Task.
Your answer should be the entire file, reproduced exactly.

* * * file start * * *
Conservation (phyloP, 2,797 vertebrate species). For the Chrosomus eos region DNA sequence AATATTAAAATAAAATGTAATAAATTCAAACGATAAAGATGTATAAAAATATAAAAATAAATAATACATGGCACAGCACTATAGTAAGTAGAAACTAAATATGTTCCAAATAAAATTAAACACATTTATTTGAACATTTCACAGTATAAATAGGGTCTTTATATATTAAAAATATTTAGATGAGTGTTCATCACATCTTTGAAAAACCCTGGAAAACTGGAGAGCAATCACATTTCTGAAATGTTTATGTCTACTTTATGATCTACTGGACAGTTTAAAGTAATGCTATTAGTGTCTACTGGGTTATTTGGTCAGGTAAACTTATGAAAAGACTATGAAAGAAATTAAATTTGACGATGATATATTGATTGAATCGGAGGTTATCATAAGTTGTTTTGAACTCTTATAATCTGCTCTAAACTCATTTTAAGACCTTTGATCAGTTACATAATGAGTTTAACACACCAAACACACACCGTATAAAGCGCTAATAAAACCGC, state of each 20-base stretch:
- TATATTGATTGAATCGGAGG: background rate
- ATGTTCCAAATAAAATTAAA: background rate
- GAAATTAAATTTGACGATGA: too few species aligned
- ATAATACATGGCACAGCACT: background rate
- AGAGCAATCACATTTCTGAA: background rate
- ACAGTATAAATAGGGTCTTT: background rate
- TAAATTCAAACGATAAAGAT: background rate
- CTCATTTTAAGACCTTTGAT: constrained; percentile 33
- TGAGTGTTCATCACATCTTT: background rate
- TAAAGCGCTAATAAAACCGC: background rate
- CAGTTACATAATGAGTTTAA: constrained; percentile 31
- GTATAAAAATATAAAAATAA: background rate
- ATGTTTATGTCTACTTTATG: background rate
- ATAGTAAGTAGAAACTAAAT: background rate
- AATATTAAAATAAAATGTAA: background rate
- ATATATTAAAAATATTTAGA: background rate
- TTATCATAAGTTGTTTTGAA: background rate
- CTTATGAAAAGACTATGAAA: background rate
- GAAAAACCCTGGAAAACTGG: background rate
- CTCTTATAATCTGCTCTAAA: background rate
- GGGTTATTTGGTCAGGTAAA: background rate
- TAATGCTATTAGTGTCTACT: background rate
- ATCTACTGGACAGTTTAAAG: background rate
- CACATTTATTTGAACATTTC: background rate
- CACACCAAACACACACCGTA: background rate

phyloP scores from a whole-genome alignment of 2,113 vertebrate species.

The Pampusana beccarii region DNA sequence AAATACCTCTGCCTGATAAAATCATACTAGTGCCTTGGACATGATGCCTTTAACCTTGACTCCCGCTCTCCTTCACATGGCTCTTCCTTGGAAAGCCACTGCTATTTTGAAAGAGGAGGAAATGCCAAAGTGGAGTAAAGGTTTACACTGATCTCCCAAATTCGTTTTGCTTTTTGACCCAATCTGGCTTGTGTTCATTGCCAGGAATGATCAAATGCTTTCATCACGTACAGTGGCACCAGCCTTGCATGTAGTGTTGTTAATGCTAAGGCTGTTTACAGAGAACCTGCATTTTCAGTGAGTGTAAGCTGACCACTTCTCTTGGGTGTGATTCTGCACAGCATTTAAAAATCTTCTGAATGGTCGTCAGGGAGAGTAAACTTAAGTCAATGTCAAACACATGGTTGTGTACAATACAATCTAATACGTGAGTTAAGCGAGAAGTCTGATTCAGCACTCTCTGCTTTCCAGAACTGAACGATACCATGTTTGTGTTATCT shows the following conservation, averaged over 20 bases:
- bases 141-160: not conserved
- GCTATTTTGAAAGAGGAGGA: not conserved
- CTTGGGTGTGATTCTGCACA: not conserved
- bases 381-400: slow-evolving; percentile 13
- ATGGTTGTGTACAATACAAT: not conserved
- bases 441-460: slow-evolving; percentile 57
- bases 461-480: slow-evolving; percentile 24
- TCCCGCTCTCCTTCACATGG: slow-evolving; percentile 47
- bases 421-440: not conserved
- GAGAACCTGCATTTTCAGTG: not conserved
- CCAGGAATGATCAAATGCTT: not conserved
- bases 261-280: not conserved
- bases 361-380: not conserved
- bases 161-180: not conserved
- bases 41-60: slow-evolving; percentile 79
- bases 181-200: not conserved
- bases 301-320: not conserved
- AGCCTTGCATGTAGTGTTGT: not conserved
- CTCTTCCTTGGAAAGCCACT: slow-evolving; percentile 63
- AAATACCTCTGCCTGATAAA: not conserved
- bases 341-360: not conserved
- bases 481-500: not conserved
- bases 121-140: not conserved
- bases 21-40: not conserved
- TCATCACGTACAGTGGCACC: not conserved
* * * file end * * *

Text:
Conservation (phyloP, 2,797 vertebrate species). For the Chrosomus eos region DNA sequence AATATTAAAATAAAATGTAATAAATTCAAACGATAAAGATGTATAAAAATATAAAAATAAATAATACATGGCACAGCACTATAGTAAGTAGAAACTAAATATGTTCCAAATAAAATTAAACACATTTATTTGAACATTTCACAGTATAAATAGGGTCTTTATATATTAAAAATATTTAGATGAGTGTTCATCACATCTTTGAAAAACCCTGGAAAACTGGAGAGCAATCACATTTCTGAAATGTTTATGTCTACTTTATGATCTACTGGACAGTTTAAAGTAATGCTATTAGTGTCTACTGGGTTATTTGGTCAGGTAAACTTATGAAAAGACTATGAAAGAAATTAAATTTGACGATGATATATTGATTGAATCGGAGGTTATCATAAGTTGTTTTGAACTCTTATAATCTGCTCTAAACTCATTTTAAGACCTTTGATCAGTTACATAATGAGTTTAACACACCAAACACACACCGTATAAAGCGCTAATAAAACCGC, state of each 20-base stretch:
- TATATTGATTGAATCGGAGG: background rate
- ATGTTCCAAATAAAATTAAA: background rate
- GAAATTAAATTTGACGATGA: too few species aligned
- ATAATACATGGCACAGCACT: background rate
- AGAGCAATCACATTTCTGAA: background rate
- ACAGTATAAATAGGGTCTTT: background rate
- TAAATTCAAACGATAAAGAT: background rate
- CTCATTTTAAGACCTTTGAT: constrained; percentile 33
- TGAGTGTTCATCACATCTTT: background rate
- TAAAGCGCTAATAAAACCGC: background rate
- CAGTTACATAATGAGTTTAA: constrained; percentile 31
- GTATAAAAATATAAAAATAA: background rate
- ATGTTTATGTCTACTTTATG: background rate
- ATAGTAAGTAGAAACTAAAT: background rate
- AATATTAAAATAAAATGTAA: background rate
- ATATATTAAAAATATTTAGA: background rate
- TTATCATAAGTTGTTTTGAA: background rate
- CTTATGAAAAGACTATGAAA: background rate
- GAAAAACCCTGGAAAACTGG: background rate
- CTCTTATAATCTGCTCTAAA: background rate
- GGGTTATTTGGTCAGGTAAA: background rate
- TAATGCTATTAGTGTCTACT: background rate
- ATCTACTGGACAGTTTAAAG: background rate
- CACATTTATTTGAACATTTC: background rate
- CACACCAAACACACACCGTA: background rate

phyloP scores from a whole-genome alignment of 2,113 vertebrate species.

The Pampusana beccarii region DNA sequence AAATACCTCTGCCTGATAAAATCATACTAGTGCCTTGGACATGATGCCTTTAACCTTGACTCCCGCTCTCCTTCACATGGCTCTTCCTTGGAAAGCCACTGCTATTTTGAAAGAGGAGGAAATGCCAAAGTGGAGTAAAGGTTTACACTGATCTCCCAAATTCGTTTTGCTTTTTGACCCAATCTGGCTTGTGTTCATTGCCAGGAATGATCAAATGCTTTCATCACGTACAGTGGCACCAGCCTTGCATGTAGTGTTGTTAATGCTAAGGCTGTTTACAGAGAACCTGCATTTTCAGTGAGTGTAAGCTGACCACTTCTCTTGGGTGTGATTCTGCACAGCATTTAAAAATCTTCTGAATGGTCGTCAGGGAGAGTAAACTTAAGTCAATGTCAAACACATGGTTGTGTACAATACAATCTAATACGTGAGTTAAGCGAGAAGTCTGATTCAGCACTCTCTGCTTTCCAGAACTGAACGATACCATGTTTGTGTTATCT shows the following conservation, averaged over 20 bases:
- bases 141-160: not conserved
- GCTATTTTGAAAGAGGAGGA: not conserved
- CTTGGGTGTGATTCTGCACA: not conserved
- bases 381-400: slow-evolving; percentile 13
- ATGGTTGTGTACAATACAAT: not conserved
- bases 441-460: slow-evolving; percentile 57
- bases 461-480: slow-evolving; percentile 24
- TCCCGCTCTCCTTCACATGG: slow-evolving; percentile 47
- bases 421-440: not conserved
- GAGAACCTGCATTTTCAGTG: not conserved
- CCAGGAATGATCAAATGCTT: not conserved
- bases 261-280: not conserved
- bases 361-380: not conserved
- bases 161-180: not conserved
- bases 41-60: slow-evolving; percentile 79
- bases 181-200: not conserved
- bases 301-320: not conserved
- AGCCTTGCATGTAGTGTTGT: not conserved
- CTCTTCCTTGGAAAGCCACT: slow-evolving; percentile 63
- AAATACCTCTGCCTGATAAA: not conserved
- bases 341-360: not conserved
- bases 481-500: not conserved
- bases 121-140: not conserved
- bases 21-40: not conserved
- TCATCACGTACAGTGGCACC: not conserved